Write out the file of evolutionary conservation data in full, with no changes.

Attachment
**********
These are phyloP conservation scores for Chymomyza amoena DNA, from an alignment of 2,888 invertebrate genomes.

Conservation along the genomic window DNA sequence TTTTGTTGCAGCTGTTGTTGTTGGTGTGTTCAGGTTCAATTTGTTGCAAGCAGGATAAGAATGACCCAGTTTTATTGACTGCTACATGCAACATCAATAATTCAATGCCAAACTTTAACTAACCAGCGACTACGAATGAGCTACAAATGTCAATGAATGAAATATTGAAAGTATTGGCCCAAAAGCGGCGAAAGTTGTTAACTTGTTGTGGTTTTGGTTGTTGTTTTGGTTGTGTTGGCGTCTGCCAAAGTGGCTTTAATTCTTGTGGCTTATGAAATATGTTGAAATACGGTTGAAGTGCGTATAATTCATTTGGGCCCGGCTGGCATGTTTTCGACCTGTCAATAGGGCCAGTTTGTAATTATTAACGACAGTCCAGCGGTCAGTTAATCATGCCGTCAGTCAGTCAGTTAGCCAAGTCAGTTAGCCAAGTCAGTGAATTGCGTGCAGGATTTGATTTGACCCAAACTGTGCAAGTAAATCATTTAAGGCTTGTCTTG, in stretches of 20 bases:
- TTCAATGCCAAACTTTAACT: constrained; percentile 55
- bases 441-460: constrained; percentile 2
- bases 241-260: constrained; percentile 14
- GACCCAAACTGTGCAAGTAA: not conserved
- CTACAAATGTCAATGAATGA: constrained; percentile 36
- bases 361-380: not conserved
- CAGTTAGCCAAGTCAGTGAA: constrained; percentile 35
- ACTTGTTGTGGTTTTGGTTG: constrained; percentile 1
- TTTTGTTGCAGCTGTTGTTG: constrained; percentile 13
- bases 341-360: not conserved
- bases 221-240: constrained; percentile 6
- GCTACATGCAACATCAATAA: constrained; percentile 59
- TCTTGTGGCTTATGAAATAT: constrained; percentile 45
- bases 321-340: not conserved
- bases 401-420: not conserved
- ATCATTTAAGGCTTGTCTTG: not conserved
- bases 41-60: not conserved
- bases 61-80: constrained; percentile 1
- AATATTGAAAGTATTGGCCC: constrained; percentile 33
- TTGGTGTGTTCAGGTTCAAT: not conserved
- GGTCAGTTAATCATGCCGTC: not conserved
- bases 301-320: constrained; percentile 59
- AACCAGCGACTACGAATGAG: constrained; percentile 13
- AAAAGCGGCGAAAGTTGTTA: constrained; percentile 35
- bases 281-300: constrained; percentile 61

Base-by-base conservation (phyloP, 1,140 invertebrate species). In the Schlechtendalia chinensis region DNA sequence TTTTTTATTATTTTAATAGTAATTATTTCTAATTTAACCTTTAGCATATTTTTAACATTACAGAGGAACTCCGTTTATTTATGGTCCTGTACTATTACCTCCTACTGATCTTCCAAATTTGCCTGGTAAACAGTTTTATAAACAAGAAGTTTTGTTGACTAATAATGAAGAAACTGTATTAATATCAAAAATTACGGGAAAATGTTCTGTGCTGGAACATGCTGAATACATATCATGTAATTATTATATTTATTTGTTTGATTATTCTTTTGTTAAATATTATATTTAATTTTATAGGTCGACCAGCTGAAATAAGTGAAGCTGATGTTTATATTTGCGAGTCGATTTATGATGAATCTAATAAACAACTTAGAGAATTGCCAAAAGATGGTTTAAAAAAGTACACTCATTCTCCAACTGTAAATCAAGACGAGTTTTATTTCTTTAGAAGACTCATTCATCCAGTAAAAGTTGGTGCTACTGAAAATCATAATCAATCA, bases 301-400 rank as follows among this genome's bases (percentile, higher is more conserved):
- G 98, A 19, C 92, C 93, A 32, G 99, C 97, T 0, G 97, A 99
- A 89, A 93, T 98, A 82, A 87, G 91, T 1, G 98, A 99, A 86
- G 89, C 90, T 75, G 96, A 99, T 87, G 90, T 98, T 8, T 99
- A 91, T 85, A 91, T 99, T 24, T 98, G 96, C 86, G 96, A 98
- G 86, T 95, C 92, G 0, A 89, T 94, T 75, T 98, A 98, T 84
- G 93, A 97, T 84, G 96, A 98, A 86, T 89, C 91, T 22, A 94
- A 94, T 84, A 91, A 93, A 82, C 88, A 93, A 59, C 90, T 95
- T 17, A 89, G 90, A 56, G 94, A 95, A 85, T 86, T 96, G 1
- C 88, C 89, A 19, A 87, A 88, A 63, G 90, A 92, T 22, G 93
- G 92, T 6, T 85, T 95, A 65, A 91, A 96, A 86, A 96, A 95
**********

These are phyloP conservation scores for Chymomyza amoena DNA, from an alignment of 2,888 invertebrate genomes.

Conservation along the genomic window DNA sequence TTTTGTTGCAGCTGTTGTTGTTGGTGTGTTCAGGTTCAATTTGTTGCAAGCAGGATAAGAATGACCCAGTTTTATTGACTGCTACATGCAACATCAATAATTCAATGCCAAACTTTAACTAACCAGCGACTACGAATGAGCTACAAATGTCAATGAATGAAATATTGAAAGTATTGGCCCAAAAGCGGCGAAAGTTGTTAACTTGTTGTGGTTTTGGTTGTTGTTTTGGTTGTGTTGGCGTCTGCCAAAGTGGCTTTAATTCTTGTGGCTTATGAAATATGTTGAAATACGGTTGAAGTGCGTATAATTCATTTGGGCCCGGCTGGCATGTTTTCGACCTGTCAATAGGGCCAGTTTGTAATTATTAACGACAGTCCAGCGGTCAGTTAATCATGCCGTCAGTCAGTCAGTTAGCCAAGTCAGTTAGCCAAGTCAGTGAATTGCGTGCAGGATTTGATTTGACCCAAACTGTGCAAGTAAATCATTTAAGGCTTGTCTTG, in stretches of 20 bases:
- TTCAATGCCAAACTTTAACT: constrained; percentile 55
- bases 441-460: constrained; percentile 2
- bases 241-260: constrained; percentile 14
- GACCCAAACTGTGCAAGTAA: not conserved
- CTACAAATGTCAATGAATGA: constrained; percentile 36
- bases 361-380: not conserved
- CAGTTAGCCAAGTCAGTGAA: constrained; percentile 35
- ACTTGTTGTGGTTTTGGTTG: constrained; percentile 1
- TTTTGTTGCAGCTGTTGTTG: constrained; percentile 13
- bases 341-360: not conserved
- bases 221-240: constrained; percentile 6
- GCTACATGCAACATCAATAA: constrained; percentile 59
- TCTTGTGGCTTATGAAATAT: constrained; percentile 45
- bases 321-340: not conserved
- bases 401-420: not conserved
- ATCATTTAAGGCTTGTCTTG: not conserved
- bases 41-60: not conserved
- bases 61-80: constrained; percentile 1
- AATATTGAAAGTATTGGCCC: constrained; percentile 33
- TTGGTGTGTTCAGGTTCAAT: not conserved
- GGTCAGTTAATCATGCCGTC: not conserved
- bases 301-320: constrained; percentile 59
- AACCAGCGACTACGAATGAG: constrained; percentile 13
- AAAAGCGGCGAAAGTTGTTA: constrained; percentile 35
- bases 281-300: constrained; percentile 61

Base-by-base conservation (phyloP, 1,140 invertebrate species). In the Schlechtendalia chinensis region DNA sequence TTTTTTATTATTTTAATAGTAATTATTTCTAATTTAACCTTTAGCATATTTTTAACATTACAGAGGAACTCCGTTTATTTATGGTCCTGTACTATTACCTCCTACTGATCTTCCAAATTTGCCTGGTAAACAGTTTTATAAACAAGAAGTTTTGTTGACTAATAATGAAGAAACTGTATTAATATCAAAAATTACGGGAAAATGTTCTGTGCTGGAACATGCTGAATACATATCATGTAATTATTATATTTATTTGTTTGATTATTCTTTTGTTAAATATTATATTTAATTTTATAGGTCGACCAGCTGAAATAAGTGAAGCTGATGTTTATATTTGCGAGTCGATTTATGATGAATCTAATAAACAACTTAGAGAATTGCCAAAAGATGGTTTAAAAAAGTACACTCATTCTCCAACTGTAAATCAAGACGAGTTTTATTTCTTTAGAAGACTCATTCATCCAGTAAAAGTTGGTGCTACTGAAAATCATAATCAATCA, bases 301-400 rank as follows among this genome's bases (percentile, higher is more conserved):
- G 98, A 19, C 92, C 93, A 32, G 99, C 97, T 0, G 97, A 99
- A 89, A 93, T 98, A 82, A 87, G 91, T 1, G 98, A 99, A 86
- G 89, C 90, T 75, G 96, A 99, T 87, G 90, T 98, T 8, T 99
- A 91, T 85, A 91, T 99, T 24, T 98, G 96, C 86, G 96, A 98
- G 86, T 95, C 92, G 0, A 89, T 94, T 75, T 98, A 98, T 84
- G 93, A 97, T 84, G 96, A 98, A 86, T 89, C 91, T 22, A 94
- A 94, T 84, A 91, A 93, A 82, C 88, A 93, A 59, C 90, T 95
- T 17, A 89, G 90, A 56, G 94, A 95, A 85, T 86, T 96, G 1
- C 88, C 89, A 19, A 87, A 88, A 63, G 90, A 92, T 22, G 93
- G 92, T 6, T 85, T 95, A 65, A 91, A 96, A 86, A 96, A 95